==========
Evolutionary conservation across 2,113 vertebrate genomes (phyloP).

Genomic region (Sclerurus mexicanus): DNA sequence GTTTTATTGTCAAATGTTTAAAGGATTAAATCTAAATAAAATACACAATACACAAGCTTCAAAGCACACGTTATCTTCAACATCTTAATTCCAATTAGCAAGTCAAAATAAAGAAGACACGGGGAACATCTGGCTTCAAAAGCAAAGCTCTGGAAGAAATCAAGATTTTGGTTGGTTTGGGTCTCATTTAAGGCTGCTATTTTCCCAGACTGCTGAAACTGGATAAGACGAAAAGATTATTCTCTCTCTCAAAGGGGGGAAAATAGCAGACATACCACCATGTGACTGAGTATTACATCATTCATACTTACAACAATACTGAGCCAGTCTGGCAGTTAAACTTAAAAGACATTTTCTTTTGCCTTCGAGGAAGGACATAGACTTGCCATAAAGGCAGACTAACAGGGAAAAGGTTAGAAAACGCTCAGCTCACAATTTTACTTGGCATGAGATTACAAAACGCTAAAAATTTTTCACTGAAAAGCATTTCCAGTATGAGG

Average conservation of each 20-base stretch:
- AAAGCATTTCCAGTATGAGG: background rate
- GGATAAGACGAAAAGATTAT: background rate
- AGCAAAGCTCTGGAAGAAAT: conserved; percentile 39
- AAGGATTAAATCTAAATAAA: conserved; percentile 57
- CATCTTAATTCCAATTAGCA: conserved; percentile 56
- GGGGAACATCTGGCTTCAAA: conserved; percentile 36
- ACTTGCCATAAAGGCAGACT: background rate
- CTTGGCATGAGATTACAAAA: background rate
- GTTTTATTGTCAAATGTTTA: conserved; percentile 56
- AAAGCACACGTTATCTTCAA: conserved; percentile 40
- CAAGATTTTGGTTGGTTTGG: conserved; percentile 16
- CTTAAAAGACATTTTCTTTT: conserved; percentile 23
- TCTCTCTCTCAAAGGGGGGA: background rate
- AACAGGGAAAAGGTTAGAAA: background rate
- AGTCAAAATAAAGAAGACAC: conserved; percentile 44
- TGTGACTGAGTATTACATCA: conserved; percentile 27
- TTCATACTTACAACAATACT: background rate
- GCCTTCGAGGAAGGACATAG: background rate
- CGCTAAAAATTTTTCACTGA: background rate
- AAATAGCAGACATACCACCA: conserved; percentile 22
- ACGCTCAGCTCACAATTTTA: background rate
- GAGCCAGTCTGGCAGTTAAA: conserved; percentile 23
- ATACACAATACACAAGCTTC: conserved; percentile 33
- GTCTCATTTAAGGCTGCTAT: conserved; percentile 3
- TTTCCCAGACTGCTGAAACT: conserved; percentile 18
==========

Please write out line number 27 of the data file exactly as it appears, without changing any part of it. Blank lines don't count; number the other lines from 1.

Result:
- GTCTCATTTAAGGCTGCTAT: conserved; percentile 3